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Neuroscience. 2000;99(2):351-61.

Visceral inputs to neurons in the anterior hypothalamus including those that project to the periaqueductal gray: a functional anatomical and electrophysiological study.

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1
Department of Physiology, School of Medical Sciences, University of Bristol, BS8 1TD, Bristol, UK.

Abstract

The present study was designed to examine peripheral, in particular noxious visceral, inputs to neurons in the hypothalamus that project to the midbrain periaqueductal gray. The induction of Fos protein was used to localize hypothalamic neurons that were activated by noxious visceral stimulation. This was combined with retrograde transport of fluorescent latex microspheres from identified "pressor" and "depressor" sites in the dorsolateral/lateral or ventrolateral columns of the periaqueductal gray. A second series of electrophysiological experiments examined the receptive field characteristics, including the incidence of viscerosomatic convergence, of neurons in the ventral part of the anterior hypothalamus. Noxious visceral stimulation (intraperitoneal acetic acid) induced Fos-like immunoreactivity in significantly more neurons in the hypothalamus than control stimuli (intraperitoneal saline and intravenous phenylephrine). Particularly high numbers of Fos-positive neurons were found in the paraventricular nucleus, the supraoptic nucleus and ventral regions of the anterior hypothalamus. When combined with retrograde tracing from "depressor" sites in the ventrolateral periaqueductal gray, the highest numbers of double-labelled neurons were localized in the paraventricular nucleus and the lateral area of the anterior hypothalamus. However, the regions that contained the greatest proportions of Fos-positive neurons that projected to "depressor" sites in the ventrolateral periaqueductal gray were the lateral area of the anterior hypothalamus and its rostral extension, the lateral preoptic area. Fewer double-labelled neurons were localized in the hypothalamus after retrograde transport from sites in the dorsolateral/lateral periaqueductal gray compared to the results obtained from injections of tracer in the ventrolateral periaqueductal gray. Furthermore, the numbers of Fos-positive hypothalamic neurons that projected to the dorsolateral/lateral periaqueductal gray were very similar in experimental and control animals. The electrophysiological study confirmed that a large proportion of neurons in and around the lateral area of the anterior hypothalamus can be driven by noxious visceral stimulation and demonstrated a high incidence of viscerosomatic convergence in these cells (66% of cells driven from somatic structures were also driven by electrical stimulation of the splanchnic nerve). Somatic receptive fields of these neurons were generally large, often including all four limbs and the face. The results of the functional anatomical and electrophysiological studies have identified neurons in an area of the ventral anterior hypothalamus that are a focus of nociceptive visceral input and which project to the midbrain periaqueductal gray, in particular to its ventrolateral column. These results are discussed in relation to the roles of the anterior hypothalamus and the different longitudinal columns of the periaqueductal gray in co-ordinating autonomic and sensory functions in response to visceral pain.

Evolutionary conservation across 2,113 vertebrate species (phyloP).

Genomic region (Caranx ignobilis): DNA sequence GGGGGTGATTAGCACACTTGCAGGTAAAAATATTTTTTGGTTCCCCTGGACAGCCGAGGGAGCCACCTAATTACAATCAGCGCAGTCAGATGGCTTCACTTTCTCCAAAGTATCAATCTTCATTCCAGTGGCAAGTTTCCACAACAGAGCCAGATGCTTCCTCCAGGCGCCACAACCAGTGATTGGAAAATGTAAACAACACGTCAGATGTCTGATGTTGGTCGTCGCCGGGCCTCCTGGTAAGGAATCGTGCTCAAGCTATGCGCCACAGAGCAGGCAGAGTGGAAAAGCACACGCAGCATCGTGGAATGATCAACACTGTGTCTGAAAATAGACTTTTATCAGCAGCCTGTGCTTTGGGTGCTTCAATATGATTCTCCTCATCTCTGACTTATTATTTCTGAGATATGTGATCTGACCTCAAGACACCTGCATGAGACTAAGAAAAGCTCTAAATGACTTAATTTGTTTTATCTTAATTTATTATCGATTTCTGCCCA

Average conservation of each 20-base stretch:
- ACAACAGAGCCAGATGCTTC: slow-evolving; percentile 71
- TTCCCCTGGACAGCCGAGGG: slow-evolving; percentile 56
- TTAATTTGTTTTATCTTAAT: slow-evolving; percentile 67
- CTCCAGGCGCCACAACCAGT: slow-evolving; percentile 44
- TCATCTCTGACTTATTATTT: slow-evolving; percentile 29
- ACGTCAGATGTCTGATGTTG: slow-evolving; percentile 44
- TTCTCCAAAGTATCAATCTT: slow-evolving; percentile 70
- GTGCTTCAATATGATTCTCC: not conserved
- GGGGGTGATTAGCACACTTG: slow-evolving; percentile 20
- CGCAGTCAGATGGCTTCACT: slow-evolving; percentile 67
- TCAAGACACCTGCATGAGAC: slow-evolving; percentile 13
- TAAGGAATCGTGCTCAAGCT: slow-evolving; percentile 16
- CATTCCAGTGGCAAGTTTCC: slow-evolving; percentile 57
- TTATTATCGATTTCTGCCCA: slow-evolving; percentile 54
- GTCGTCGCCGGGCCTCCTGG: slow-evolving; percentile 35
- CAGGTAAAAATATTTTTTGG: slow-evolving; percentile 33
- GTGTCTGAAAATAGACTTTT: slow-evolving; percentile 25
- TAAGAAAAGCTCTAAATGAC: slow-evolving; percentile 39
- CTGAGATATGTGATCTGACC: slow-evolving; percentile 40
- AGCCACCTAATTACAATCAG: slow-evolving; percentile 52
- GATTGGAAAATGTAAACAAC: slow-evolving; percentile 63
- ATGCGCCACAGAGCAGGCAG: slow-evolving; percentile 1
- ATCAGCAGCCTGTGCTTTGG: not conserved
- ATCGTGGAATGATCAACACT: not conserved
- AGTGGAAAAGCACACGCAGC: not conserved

PMID:
10938441
[Indexed for MEDLINE]
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